Being a Good Partner to a new Mom

I was at a Mom Group last week and the topic being presented to us for discussion by the public health nurse was “Sex After Birth”. It’s a great topic as it generates A LOT of discussion, venting of frustrations, and dispels myths. But what became most evident to me was that I’d heard most of it before, and what is really missing from these talks are the partners. I know how difficult it is to wrap your head around being intimate after pushing a baby out of your vagina. Sorry to be graphic, but that’s the reality for a birth mother. And it’s no less difficult if you’ve had your baby via major abdominal surgery (C-section). I find mothers, for obvious reasons, are always being instructed about every aspect of their experience with a new child while their partners are being left out of this discussion.
So this is for all you partners out there. Here is how you can be good to the woman who has just given birth to your child.
Firstly, let me make clear just how much this event has affected her life. You just became a parent and that is huge and life changing. She, on the other hand has spent 9 months growing this being inside her, giving up most of her nutrient stores to it, and generally having her body completely reorganized to make room for this giant parasite. She has given up her body entirely – it will never be the same again and that is extremely difficult to wrap your head around. ‎
Post birth you now have a woman whose hormones are shifting, whose nutrients stores are ravaged, who is sleep deprived, who is overwhelmed by the stress of caring for a new life: how can you support her?
Firstly – feed her, give her water (a constant parade of snacks and water are the greatest gift to a new mother), let her sleep when she is able, do the chores so she can focus on being a caregiver, and YES do take the baby away sometimes.
The baby definitely needs her and it is important that they have lots of bonding time, but she doesn’t need a baby on her 24 hours a day. So take the baby away. My suggestion is to take the child for a walk in a carrier or stroller. This gives you time with your child with nobody hovering over your every move (yes, new mum’s are often guilty of being overly critical of other people’s methods of taking care of their child!). It also means that if they are crying mum won’t hear and get stressed and feel the need to intervene.
A new mother often expresses that she is hungry, thirsty, tired, or stressed. DO NOT under any circumstances say you are too. Again get her food, water, sleep, a break from the child. Be proactive and sympathetic. If she doesn’t realize how amazingly wonderful you are for doing all this, she will eventually talk to other moms and understand that you are the single greatest partner in the world. ‎Act as the gatekeeper for visitors. Some visitors are helpful and bring a calm to the room (they show up with food, offer to do chores, hold the baby as long as the parents feel comfortable). Then there are others who seem to just create chaos (these are the ones that come in questioning and doubting your parenting choices, commandeer the baby, and assume that everyone will then wait on them). All visitors need to understand that visits should be short unless the parents request that person stay longer. Now is the birth partner’s chance to step up and be firm about expectations from guests- when do you want your first visit? It doesn’t have to be immediately. You’re allowed to have time with your child alone to bond. How long is too long? I suggest a half hour limit. How many people can come at once? Families often like to come en mass which also leads to very long visits because everyone wants a turn with baby. This can even cause baby to be over stimulated and cranky for many hours after. Don’t let anyone dictate to you their expectations. You as new parents are the bosses.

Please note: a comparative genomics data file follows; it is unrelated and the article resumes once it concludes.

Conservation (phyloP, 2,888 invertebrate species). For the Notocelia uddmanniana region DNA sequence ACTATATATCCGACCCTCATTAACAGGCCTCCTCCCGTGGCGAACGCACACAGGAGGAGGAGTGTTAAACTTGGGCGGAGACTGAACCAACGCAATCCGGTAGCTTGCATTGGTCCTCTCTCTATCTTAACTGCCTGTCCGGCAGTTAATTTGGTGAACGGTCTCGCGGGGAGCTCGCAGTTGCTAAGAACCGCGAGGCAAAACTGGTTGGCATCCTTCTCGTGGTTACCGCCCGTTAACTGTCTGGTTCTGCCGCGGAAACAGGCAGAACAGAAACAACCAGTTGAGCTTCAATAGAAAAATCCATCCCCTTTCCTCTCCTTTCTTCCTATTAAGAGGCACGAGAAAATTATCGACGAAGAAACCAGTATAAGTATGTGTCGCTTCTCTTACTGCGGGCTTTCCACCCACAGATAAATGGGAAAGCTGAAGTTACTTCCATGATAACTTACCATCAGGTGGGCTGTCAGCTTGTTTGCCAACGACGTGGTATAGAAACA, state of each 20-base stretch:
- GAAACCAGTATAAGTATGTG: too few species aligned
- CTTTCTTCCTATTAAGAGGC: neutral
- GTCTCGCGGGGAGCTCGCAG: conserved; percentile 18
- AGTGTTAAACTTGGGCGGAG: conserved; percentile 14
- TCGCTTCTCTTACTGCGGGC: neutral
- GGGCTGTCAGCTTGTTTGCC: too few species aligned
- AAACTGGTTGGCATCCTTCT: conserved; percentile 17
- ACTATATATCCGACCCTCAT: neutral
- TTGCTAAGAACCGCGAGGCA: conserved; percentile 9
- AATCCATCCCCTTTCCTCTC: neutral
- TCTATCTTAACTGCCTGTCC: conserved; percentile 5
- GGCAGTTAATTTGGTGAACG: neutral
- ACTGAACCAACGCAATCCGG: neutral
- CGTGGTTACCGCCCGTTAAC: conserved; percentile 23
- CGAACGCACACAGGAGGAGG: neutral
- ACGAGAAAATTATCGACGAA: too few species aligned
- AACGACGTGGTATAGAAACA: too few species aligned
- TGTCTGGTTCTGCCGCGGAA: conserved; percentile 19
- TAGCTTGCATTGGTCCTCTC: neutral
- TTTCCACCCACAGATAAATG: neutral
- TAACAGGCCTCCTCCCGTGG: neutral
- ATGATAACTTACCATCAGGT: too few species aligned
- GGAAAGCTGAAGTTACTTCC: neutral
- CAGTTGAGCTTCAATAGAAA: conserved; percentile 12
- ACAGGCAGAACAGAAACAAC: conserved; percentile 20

Next role is that of being the voice of reason. I hate when people assume that pregnant and post partum women are crazy and so every decision they try and make is “just hormones”. You are her partner and in her current raw emotional and physical state she may make choices that seem out of character. Be that voice of reason and discuss what has led her to that choice. Evaluate if she is making an unsound or out of character decision and if necessary be insistent about changing her mind, in particular if it’s something that she will regret later. Overall respect her views and make choices together.
To be a great partner is to take care of a new mother’s mental, physical, and emotional health. Each time you feel drained in one of these areas remind yourself that she is just as threadbare plus she has been through pregnancy and birth. Enjoy each moment as new parents, as a team. ‎

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